5 Festive Holiday Traditions That Have A Magnificently Feminist Origin Story
Sunday marked the first day of Hanukkah, which means the winter holiday season has officially begun. Over the next several weeks, people in countries all around the world will be reflecting on the end of the year and celebrating the beginning of a new one. Each religion and culture has its own distinct holiday traditions to celebrate whatever symbols are important to its people, and while some of this tradition can get lost in the business and spending spree of the season, this time of year is an opportunity to reflect on what's important in our lives and our cultures. Although some have been distorted over the years, many of these holiday traditions have feminist backgrounds that are both interesting and empowering.
Despite the commercialization of the holiday season and the unfortunate idea of holiday traditions sometimes being "women's work," feminism plays an important role in many holidays. Holiday traditions that honor women are especially important because during a time when the whole community comes together to celebrate, people need to be reminded of the power and contributions of women throughout history. And of course, feminism is one more thing to be thankful for during your holiday. Check out these holiday traditions that have cool feminist origins.
Other than being unbelievably delicious, latkes have a fascinating feminist history. Tori Avey, a Jewish food blogger, detailed the amazing history of Judith, a Jewish warrior, in a blog post for PBS.
St. Lucia's Day
A beloved Swedish holiday, St. Lucia's Day is celebrated on December 13, both to honor the Winter Solstice and commemorate the Roman Christian martyr who died in 304 AD. Girls in communities all across Sweden are chosen to wear the crown of candles and visit hospitals and retirement homes, delivering ginger snap biscuits called "pepparkakor."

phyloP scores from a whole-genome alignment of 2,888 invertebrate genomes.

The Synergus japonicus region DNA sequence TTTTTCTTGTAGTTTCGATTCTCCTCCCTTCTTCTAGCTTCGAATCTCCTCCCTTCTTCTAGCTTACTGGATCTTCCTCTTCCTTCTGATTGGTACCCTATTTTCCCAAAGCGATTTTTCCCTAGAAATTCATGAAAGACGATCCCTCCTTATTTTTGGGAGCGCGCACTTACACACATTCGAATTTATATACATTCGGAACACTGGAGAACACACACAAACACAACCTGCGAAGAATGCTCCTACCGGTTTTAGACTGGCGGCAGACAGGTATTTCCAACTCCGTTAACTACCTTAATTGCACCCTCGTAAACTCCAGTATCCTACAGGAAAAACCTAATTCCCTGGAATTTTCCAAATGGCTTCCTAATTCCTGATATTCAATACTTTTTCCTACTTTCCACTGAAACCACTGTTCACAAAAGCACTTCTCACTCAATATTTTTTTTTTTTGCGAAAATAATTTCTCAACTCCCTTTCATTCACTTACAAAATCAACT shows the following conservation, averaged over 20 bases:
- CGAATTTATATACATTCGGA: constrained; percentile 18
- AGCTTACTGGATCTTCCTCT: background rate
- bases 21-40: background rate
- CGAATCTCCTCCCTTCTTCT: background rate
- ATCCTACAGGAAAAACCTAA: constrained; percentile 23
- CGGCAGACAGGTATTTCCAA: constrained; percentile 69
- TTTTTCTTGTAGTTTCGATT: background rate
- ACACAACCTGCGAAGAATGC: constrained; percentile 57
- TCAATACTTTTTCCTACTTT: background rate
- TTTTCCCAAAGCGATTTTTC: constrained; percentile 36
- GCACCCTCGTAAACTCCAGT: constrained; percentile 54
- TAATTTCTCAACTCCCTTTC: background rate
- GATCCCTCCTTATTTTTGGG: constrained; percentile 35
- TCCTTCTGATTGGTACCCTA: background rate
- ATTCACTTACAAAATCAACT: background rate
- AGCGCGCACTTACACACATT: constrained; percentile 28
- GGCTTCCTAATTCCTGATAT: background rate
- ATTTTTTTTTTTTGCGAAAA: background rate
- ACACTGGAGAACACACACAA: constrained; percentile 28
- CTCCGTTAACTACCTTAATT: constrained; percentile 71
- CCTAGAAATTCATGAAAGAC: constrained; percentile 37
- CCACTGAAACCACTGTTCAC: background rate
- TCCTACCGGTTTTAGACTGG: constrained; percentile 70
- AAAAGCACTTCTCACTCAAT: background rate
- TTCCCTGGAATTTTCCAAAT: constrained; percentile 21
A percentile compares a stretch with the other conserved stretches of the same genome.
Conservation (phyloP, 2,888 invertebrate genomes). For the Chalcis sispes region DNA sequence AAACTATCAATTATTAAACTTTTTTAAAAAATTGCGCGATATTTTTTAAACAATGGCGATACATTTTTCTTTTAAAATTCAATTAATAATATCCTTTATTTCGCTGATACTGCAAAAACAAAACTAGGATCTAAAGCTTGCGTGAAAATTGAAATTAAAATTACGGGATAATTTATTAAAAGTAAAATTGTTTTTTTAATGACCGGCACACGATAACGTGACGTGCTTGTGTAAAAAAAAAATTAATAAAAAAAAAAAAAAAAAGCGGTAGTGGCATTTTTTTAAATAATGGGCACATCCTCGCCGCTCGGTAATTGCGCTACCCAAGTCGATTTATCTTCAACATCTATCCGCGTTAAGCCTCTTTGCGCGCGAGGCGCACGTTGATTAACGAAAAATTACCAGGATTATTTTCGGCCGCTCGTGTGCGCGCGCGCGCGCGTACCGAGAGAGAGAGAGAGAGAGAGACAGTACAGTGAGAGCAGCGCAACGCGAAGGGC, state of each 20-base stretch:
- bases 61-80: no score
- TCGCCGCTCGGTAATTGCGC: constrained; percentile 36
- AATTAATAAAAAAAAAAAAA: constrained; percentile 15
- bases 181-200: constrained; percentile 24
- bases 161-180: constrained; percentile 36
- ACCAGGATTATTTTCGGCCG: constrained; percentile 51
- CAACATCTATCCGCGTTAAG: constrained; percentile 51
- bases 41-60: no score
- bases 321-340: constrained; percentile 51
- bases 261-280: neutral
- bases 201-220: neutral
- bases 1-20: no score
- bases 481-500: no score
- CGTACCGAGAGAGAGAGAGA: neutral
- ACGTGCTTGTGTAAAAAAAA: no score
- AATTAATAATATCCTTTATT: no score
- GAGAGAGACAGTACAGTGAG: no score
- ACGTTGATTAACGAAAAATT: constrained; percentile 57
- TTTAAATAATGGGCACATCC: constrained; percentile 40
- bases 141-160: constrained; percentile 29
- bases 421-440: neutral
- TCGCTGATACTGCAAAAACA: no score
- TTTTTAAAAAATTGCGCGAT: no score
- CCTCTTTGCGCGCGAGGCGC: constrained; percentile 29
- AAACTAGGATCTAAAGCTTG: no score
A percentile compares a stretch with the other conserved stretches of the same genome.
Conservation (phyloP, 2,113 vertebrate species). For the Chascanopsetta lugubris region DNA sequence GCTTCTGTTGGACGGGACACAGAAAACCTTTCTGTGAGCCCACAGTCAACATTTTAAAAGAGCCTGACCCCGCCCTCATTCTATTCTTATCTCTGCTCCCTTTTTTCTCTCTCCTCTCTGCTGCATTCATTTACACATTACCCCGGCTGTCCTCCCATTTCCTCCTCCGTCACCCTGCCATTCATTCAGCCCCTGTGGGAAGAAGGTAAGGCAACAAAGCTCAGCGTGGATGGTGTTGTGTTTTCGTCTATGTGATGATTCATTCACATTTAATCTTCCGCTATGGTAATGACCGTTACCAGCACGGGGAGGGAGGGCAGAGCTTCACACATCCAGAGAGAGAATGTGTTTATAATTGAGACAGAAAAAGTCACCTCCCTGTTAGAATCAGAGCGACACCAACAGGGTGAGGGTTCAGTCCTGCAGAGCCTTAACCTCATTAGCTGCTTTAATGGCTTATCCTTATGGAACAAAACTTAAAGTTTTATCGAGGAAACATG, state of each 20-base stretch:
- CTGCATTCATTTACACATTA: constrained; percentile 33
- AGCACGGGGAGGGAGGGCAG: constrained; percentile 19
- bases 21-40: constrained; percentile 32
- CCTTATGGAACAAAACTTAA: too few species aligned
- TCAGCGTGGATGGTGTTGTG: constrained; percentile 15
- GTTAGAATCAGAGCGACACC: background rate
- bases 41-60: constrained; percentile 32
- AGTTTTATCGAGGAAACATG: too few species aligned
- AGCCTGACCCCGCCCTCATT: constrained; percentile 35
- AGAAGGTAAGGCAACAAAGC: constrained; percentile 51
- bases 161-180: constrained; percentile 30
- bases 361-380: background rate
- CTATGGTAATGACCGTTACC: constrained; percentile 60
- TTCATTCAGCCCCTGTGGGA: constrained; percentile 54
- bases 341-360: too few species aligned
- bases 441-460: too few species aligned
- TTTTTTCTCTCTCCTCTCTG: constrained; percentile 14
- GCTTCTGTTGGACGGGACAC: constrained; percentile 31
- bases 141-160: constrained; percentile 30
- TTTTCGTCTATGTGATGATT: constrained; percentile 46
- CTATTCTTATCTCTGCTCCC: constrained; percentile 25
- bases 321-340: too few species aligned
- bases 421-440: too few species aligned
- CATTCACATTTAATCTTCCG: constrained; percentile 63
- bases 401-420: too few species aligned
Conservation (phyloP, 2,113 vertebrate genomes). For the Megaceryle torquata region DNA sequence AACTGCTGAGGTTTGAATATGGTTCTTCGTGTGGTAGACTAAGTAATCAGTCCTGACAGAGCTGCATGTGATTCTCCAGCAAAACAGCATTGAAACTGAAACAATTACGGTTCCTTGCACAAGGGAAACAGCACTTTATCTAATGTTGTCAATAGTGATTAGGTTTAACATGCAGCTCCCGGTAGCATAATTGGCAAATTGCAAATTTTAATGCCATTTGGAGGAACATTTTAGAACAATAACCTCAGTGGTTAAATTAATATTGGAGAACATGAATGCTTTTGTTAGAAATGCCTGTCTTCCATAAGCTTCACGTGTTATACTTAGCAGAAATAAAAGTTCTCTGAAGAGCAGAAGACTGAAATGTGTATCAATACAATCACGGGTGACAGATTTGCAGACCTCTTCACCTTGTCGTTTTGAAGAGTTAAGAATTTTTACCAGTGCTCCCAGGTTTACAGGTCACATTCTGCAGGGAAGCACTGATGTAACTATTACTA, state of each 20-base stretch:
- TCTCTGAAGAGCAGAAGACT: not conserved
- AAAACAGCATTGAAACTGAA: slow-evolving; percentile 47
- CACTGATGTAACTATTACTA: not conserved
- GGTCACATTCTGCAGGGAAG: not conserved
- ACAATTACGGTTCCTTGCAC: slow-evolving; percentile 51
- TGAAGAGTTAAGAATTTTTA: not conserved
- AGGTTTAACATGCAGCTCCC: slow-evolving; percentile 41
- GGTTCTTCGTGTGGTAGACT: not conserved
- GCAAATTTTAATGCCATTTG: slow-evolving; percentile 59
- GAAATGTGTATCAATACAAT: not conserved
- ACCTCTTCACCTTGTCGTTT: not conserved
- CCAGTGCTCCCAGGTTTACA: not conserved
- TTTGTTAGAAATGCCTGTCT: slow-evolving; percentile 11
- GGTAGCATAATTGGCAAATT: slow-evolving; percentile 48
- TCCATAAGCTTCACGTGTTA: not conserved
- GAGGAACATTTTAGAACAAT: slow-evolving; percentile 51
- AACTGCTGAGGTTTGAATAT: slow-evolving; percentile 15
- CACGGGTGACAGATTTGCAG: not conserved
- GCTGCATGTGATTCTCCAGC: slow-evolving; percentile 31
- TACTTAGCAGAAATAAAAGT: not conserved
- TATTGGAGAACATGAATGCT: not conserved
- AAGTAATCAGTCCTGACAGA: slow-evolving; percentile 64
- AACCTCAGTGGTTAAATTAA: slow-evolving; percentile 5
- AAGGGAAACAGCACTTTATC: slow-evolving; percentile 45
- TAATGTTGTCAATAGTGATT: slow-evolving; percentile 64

The symbol has arguably become a bit distorted now, but the popularization of the Christmas tree definitely had a feminist spin. Christmas trees were a pagan tradition in Germany that was incorporated into Christianity in the Middle Ages. In 1848, Queen Victoria of England encouraged her German husband Prince Albert to put up a tree in their house, just as he had done when he was a child. That year, homes throughout England featured the Christmas tree as the latest fashion, and there was a Christmas tree in the White House less than 50 years later. So essentially, one woman made Christmas trees popular all over the world.
Kwanzaa was first established in 1966 by Dr. Mualena Karenga as a Pan-African celebration of cultural history. Because it's a relatively new holiday, it has the added benefit of a more direct incorporation of feminism into the tradition. On the sixth day of Kwanzaa, family and friends gather for a karamu feast to celebrate creativity, and during the kukumbuka, a man, woman, and child each share their reflections of the past year. The equality between the genders is an important stipulation of the celebration and is an integral part of the holiday tradition.
Long before he was the jolly, round-bellied, ubiquitous man he is known as today, St. Nick was a Christian bishop who lived during the 4th century in modern-day Turkey. Legend says he came from a wealthy family, but gave up his fortune to help the poor, and one day, he dropped a sack of gold out his window to save a young girl from being bought into slavery. The gold landed in a stocking, and as word of the miracle spread, children began to hang stockings by their fireplaces in hopes of receiving a gift from Santa. Even way back then, Santa knew how to be an ally.
Many of these traditions and histories are under-appreciated, and it's important to remember them this holiday season. Women have been the proud carriers of tradition in nearly every culture in the world, and honoring them should be an important part of all our holidays this year.